Warning: Extreme nerd content.
View source on just about any Google page and you’ll see most of the code jammed together on a single line. With the kind of volume they do, every byte saved adds up to real money, so removing line feeds saves dough. But if they’re being that careful about conserving bandwidth, how does Google Video figure into the equation? Thought it might be fun to do some cocktail napkin math.
If I run a Google search and save the source code to a file, that file is 24032 bytes. If I open it in BB-Edit and run Format | Plain (which adds line breaks at logical places but adds no indentation), the file grows to 26868 bytes
Now, assume a video stream that runs at around 2MBs/minute and lasts three minutes. At 1048576 bytes per MB, that’s 6,291,456 bytes per video stream. Which gives us a ratio of:
6,291,456 / 26868 = 2218.4 / 1
So the precious bytes Google saves by removing line feeds on 2,218 SERPs is nullified by serving a single three-minute video. Of course, they dish up a hell of a lot more SERPs than videos, but it does raise the question: Is bandwidth precious to Google or not? I can picture the looks on the faces of all the engineers who had spent a decade living under the “Optimize the hell out of it” mantra the day they learned the company would be serving up unlimited gobs of video to the public for free.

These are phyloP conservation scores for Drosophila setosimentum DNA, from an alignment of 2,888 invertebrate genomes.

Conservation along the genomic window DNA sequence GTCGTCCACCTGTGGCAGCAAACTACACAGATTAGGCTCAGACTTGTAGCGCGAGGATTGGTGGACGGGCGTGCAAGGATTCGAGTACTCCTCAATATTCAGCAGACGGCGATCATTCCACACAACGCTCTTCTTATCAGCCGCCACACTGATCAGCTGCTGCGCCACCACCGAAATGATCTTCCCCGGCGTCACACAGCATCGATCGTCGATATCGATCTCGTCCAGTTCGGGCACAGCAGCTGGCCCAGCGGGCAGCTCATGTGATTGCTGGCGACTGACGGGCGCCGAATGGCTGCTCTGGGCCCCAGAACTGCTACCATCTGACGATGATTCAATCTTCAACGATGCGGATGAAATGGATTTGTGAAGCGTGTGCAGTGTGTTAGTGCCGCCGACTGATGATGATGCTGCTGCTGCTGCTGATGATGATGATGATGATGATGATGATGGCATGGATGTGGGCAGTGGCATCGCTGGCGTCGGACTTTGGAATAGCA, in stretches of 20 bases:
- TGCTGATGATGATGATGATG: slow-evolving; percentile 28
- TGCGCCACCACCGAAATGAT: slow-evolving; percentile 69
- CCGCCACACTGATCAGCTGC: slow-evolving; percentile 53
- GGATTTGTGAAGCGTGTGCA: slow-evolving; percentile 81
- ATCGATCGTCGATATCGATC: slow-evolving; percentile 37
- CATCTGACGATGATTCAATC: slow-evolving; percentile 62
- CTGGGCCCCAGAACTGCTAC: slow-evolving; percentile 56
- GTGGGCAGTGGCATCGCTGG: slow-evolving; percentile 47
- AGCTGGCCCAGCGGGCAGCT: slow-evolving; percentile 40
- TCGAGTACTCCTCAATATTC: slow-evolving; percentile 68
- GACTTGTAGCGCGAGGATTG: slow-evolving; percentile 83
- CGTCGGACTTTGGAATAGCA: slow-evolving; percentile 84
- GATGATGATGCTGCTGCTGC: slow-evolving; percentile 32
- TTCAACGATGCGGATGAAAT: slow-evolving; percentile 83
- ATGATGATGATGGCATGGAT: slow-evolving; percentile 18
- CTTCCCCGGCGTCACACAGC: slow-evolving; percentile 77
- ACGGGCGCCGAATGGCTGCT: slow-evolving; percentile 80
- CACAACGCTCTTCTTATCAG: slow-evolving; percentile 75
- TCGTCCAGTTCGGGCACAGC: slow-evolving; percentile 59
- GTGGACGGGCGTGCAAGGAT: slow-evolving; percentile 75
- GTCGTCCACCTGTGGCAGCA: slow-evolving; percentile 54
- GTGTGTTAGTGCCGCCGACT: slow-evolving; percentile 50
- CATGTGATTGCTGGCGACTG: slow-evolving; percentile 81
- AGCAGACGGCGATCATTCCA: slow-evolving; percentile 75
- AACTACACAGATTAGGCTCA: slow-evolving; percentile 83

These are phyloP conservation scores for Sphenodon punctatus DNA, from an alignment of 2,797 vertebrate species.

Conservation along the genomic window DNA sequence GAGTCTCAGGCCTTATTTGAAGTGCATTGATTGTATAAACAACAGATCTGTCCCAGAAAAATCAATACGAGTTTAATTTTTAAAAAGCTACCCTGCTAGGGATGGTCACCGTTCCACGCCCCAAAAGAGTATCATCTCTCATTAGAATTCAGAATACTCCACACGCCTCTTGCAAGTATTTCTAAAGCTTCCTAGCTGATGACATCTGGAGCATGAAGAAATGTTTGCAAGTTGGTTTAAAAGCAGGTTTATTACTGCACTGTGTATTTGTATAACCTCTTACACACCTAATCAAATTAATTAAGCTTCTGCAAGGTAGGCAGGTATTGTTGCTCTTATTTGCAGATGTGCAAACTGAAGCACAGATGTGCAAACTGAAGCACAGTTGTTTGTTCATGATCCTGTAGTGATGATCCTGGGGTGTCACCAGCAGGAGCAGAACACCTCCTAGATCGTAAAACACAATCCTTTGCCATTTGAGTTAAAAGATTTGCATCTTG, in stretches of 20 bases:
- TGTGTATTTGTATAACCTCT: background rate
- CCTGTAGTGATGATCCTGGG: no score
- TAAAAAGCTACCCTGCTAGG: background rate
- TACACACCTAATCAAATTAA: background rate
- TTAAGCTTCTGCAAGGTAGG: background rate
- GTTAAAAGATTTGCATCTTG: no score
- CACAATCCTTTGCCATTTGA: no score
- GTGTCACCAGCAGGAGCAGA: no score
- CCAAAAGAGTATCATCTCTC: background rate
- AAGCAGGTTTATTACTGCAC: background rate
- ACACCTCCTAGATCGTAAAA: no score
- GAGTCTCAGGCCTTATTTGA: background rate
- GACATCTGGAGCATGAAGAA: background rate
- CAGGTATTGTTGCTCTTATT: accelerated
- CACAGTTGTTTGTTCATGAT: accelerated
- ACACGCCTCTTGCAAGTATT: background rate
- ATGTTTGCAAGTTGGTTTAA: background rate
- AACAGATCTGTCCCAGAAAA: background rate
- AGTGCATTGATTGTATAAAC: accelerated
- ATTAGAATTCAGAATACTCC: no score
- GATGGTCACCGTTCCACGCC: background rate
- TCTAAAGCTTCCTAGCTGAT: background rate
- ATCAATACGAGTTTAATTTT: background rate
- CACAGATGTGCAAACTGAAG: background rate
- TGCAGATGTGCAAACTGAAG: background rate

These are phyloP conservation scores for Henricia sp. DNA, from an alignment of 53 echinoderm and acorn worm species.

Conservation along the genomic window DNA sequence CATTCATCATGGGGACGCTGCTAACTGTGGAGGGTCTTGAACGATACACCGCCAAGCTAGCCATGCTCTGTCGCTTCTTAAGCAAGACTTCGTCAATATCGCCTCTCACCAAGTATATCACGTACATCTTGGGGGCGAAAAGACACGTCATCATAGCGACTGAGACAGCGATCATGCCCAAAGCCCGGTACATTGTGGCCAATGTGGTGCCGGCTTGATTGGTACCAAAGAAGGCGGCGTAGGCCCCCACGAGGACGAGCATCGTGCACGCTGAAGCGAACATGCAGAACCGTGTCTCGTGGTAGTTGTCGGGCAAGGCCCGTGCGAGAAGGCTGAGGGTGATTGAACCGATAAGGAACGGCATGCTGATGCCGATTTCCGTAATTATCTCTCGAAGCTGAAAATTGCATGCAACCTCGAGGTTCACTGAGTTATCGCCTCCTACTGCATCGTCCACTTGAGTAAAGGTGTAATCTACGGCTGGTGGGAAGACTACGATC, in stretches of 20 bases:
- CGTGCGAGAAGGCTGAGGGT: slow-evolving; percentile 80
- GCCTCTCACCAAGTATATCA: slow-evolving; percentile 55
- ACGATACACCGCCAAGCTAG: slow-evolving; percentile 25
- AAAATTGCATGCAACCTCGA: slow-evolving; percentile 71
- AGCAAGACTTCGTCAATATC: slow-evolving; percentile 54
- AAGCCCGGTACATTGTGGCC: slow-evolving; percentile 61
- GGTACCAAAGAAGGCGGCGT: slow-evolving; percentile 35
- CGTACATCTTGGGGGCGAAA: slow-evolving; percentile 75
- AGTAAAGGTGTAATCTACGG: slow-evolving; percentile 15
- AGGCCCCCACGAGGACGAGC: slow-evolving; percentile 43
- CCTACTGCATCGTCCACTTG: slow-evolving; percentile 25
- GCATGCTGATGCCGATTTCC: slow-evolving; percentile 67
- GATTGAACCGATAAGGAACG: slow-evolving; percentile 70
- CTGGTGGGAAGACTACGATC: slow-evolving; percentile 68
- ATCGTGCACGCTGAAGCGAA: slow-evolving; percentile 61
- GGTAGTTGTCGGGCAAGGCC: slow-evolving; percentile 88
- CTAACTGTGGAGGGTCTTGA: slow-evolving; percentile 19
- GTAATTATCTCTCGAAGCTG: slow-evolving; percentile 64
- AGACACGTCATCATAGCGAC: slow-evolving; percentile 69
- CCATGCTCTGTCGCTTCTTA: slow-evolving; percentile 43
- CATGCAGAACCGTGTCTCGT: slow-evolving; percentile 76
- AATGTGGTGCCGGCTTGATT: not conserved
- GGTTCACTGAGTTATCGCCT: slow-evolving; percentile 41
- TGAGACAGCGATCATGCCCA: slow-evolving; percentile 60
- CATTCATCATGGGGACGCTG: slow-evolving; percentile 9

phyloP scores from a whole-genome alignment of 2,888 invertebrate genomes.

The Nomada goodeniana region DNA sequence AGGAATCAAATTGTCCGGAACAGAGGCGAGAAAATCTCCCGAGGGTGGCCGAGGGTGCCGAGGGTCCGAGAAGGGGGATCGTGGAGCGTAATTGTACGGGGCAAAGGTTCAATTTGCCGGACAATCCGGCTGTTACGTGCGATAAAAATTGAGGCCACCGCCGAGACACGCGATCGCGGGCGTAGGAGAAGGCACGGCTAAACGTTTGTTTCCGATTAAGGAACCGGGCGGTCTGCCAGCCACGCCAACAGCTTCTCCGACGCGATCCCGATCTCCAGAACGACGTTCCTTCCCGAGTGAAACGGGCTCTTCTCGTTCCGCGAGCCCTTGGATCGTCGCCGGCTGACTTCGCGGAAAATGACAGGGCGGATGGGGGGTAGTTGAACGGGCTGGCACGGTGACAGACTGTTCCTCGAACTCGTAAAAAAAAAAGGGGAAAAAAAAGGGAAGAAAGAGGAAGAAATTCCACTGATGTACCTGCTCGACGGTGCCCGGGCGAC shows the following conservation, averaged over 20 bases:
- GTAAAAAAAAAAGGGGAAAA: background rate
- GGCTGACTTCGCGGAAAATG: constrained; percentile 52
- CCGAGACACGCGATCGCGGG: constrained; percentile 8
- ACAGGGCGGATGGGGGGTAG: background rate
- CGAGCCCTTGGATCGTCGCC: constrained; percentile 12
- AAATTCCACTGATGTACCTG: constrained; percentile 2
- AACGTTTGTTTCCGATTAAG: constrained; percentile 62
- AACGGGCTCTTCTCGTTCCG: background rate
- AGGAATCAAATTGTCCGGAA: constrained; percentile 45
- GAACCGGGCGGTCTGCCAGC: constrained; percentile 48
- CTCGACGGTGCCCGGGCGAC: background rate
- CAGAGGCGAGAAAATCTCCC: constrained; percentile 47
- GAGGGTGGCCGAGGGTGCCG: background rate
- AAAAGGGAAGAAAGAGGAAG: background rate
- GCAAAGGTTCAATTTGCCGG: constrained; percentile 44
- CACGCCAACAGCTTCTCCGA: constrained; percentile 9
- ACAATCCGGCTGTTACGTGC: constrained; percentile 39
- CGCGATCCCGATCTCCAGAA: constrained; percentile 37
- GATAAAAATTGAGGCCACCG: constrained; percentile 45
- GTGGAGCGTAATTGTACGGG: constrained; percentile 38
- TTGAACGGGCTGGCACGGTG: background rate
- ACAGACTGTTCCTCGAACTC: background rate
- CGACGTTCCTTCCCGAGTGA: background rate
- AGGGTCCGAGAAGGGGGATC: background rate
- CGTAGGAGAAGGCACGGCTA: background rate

Update: Sean observes that some of the videos he’s downloaded from Google average 6 MBs/minute, which would pretty much exactly double my estimate. We would need to download a bunch of videos from Google to get an accurate average, but if they’re averaging 6MBs/min, it makes me think that very little optimization is going on in Goog’s video dept. I train students to compress video at around 3 MBs/minute (320×240, 15fps, MPEG4). Since I was assuming that Google also has a strong interest in video optimization, I originally assumed that their streams would be of a similar size.